Select Page

The process of obtaining a VA loan in an effort to buy a home can seem like a daunting task. There is a great deal of paperwork and specific requirements. While it is vital that you work with a lender who knows the ins and outs of the VA loan procedure, here are some additional things you can expect to run into during the process.

 

Service Requirements

It’s important to acknowledge that there are certain service requirements that must be met in order to obtain a VA mortgage. In general, it’s required that the applicant has either served 90 consecutive active duty days during wartime or 181 days during peacetime. As a member of the Reserves or National Guard, the tenure requirement increases to 6 years (unless you are called to serve, in which case you become eligible after 181 days). Spouses of those killed in the line of duty are also eligible for VA mortgages. If you don’t meet those requirements due to these exceptions, you can still be deemed eligible.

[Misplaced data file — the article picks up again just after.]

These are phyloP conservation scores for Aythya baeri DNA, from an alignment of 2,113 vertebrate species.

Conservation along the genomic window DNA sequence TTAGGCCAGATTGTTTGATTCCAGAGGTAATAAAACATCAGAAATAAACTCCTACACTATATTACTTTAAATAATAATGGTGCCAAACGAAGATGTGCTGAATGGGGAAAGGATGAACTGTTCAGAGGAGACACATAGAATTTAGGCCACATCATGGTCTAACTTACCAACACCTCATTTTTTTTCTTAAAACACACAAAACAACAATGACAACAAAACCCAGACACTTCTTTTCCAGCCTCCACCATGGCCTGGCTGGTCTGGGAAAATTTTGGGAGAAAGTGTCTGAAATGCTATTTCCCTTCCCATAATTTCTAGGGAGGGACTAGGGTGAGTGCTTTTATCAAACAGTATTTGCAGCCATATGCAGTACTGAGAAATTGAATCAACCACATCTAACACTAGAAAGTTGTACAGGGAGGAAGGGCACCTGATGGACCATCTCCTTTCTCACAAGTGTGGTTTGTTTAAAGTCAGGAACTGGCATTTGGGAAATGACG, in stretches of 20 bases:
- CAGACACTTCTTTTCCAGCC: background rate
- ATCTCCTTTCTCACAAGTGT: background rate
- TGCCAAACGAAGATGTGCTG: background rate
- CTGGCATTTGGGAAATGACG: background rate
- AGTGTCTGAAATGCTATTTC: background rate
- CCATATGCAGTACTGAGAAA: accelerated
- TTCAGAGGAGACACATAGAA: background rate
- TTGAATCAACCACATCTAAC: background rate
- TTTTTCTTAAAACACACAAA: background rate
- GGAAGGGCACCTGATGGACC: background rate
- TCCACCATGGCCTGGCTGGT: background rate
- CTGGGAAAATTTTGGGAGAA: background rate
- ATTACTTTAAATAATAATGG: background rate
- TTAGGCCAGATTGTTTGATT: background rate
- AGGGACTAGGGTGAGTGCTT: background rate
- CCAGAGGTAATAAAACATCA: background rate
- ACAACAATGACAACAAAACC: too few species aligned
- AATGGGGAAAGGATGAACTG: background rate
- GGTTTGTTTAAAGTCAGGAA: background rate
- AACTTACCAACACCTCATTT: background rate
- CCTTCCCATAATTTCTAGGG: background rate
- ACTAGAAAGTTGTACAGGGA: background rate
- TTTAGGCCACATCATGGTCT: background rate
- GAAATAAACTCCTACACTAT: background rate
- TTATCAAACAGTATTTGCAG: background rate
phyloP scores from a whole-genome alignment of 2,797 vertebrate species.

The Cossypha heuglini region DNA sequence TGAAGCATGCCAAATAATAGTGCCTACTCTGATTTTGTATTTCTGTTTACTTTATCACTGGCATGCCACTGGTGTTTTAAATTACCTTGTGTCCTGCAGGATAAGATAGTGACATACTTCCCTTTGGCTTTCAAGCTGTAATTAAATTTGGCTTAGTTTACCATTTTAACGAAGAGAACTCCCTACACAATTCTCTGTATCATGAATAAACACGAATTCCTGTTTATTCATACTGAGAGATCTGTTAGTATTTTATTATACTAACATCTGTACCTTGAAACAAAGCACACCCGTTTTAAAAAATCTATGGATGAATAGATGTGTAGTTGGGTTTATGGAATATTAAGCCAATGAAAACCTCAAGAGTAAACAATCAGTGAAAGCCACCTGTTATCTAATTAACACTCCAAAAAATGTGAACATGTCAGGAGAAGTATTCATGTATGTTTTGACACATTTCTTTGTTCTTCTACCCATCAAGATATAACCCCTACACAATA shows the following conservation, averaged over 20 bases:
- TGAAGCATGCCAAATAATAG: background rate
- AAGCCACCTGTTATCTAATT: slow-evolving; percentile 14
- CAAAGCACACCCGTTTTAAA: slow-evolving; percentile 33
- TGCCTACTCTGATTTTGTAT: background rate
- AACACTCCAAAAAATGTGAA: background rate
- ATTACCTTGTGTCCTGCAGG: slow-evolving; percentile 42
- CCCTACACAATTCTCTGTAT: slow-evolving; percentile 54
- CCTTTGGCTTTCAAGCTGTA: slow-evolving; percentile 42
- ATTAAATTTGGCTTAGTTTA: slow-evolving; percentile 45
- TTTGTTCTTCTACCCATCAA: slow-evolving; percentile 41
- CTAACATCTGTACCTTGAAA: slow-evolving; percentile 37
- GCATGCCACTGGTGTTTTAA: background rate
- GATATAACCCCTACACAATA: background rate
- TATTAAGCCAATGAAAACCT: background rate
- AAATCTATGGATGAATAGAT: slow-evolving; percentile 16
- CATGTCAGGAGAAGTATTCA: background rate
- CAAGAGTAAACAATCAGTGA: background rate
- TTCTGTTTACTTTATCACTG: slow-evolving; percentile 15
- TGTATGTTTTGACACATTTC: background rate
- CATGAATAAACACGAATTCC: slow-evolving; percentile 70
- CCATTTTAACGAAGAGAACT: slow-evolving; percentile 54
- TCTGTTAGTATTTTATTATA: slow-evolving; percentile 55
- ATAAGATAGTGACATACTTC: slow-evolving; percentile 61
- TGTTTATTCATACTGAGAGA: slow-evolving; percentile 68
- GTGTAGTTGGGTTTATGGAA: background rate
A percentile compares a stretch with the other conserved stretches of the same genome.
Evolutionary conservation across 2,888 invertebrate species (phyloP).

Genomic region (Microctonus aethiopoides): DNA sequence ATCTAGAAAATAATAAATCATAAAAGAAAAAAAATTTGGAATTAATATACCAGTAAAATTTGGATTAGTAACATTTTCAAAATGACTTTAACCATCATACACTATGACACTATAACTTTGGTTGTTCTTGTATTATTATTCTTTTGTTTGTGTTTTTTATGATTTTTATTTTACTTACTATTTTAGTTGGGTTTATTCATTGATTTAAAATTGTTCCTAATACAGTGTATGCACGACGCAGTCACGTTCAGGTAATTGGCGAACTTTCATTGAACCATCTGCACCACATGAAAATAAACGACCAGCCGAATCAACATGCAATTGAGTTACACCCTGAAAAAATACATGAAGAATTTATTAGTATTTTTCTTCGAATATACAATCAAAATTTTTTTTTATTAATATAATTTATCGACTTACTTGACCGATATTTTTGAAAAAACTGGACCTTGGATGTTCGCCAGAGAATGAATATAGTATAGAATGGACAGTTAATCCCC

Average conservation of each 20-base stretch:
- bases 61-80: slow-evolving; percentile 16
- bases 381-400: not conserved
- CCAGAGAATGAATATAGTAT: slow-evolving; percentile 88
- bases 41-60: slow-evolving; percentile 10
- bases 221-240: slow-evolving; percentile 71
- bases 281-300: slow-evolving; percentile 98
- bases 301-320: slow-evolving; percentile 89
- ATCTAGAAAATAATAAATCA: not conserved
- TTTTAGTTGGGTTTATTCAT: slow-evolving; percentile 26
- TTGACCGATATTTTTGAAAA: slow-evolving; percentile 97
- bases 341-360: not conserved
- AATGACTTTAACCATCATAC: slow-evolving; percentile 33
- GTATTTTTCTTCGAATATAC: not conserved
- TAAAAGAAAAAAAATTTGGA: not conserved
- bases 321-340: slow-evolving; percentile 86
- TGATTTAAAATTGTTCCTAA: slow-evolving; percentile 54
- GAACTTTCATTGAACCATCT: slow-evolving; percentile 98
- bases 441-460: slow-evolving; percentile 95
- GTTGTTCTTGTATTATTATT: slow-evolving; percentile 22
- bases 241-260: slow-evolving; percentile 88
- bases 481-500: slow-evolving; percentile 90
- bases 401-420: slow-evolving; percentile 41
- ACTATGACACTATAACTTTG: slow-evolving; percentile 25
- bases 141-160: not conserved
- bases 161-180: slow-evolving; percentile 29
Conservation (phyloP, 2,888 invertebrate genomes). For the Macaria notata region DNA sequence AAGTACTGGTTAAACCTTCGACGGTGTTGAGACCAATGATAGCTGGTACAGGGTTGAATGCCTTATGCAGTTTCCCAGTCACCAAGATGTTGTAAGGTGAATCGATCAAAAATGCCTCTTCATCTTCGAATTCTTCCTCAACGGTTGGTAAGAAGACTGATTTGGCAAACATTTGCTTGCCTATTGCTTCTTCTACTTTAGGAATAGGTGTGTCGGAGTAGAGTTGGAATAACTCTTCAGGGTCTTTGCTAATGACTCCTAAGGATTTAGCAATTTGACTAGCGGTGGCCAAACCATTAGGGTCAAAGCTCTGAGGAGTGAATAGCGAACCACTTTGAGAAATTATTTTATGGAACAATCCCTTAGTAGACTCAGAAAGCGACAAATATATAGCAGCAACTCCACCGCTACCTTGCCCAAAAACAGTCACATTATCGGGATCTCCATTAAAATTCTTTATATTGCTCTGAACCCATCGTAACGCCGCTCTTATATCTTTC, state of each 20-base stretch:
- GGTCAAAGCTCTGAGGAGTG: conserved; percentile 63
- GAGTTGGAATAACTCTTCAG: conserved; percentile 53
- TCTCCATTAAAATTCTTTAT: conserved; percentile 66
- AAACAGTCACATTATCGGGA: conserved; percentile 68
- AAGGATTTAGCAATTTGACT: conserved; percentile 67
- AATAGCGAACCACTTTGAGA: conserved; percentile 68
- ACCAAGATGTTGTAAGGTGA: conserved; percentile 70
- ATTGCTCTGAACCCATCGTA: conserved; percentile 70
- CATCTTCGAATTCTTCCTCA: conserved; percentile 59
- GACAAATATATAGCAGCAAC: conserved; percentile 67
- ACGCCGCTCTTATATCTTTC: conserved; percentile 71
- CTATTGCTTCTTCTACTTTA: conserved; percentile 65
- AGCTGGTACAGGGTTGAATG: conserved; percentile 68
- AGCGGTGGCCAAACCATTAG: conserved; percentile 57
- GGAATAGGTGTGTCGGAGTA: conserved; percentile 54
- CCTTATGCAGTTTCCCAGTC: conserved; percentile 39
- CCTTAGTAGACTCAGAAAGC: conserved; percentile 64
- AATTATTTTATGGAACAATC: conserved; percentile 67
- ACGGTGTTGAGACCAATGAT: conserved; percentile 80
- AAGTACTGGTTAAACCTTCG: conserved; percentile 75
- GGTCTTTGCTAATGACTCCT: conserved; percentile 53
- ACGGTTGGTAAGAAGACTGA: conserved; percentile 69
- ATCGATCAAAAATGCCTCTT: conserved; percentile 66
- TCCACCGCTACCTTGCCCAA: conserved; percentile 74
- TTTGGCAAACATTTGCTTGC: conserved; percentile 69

Certificate of Eligibility

The myth that you have to produce your Certificate of Eligibility (COE) upon loan application is a prominent one. However, most lenders are able to pull your COE through the VA automated system. This is a required part of your loan application process, but the lender that you choose to work with will be able to help you obtain it. Although there are some required forms to obtain your COE, your lender should be able to reduce your stress during this phase.

 

Credit and Income Requirements

The most appealing part of the VA loan process is that the credit and down payment requirements are significantly lower than they are with standard loans. Since the Department of Veteran Affairs guarantees a portion of the loan, lenders are able to reduce the credit score requirements, and most recipients are to have a minimum credit score of around 620. While the debt-to-income ratio is taken into consideration (requiring that the ratio is at or below 60%), there is generally no down payment required for a VA loan. The VA simply requires that borrowers have a certain amount of money left over each month after their major expenses are paid.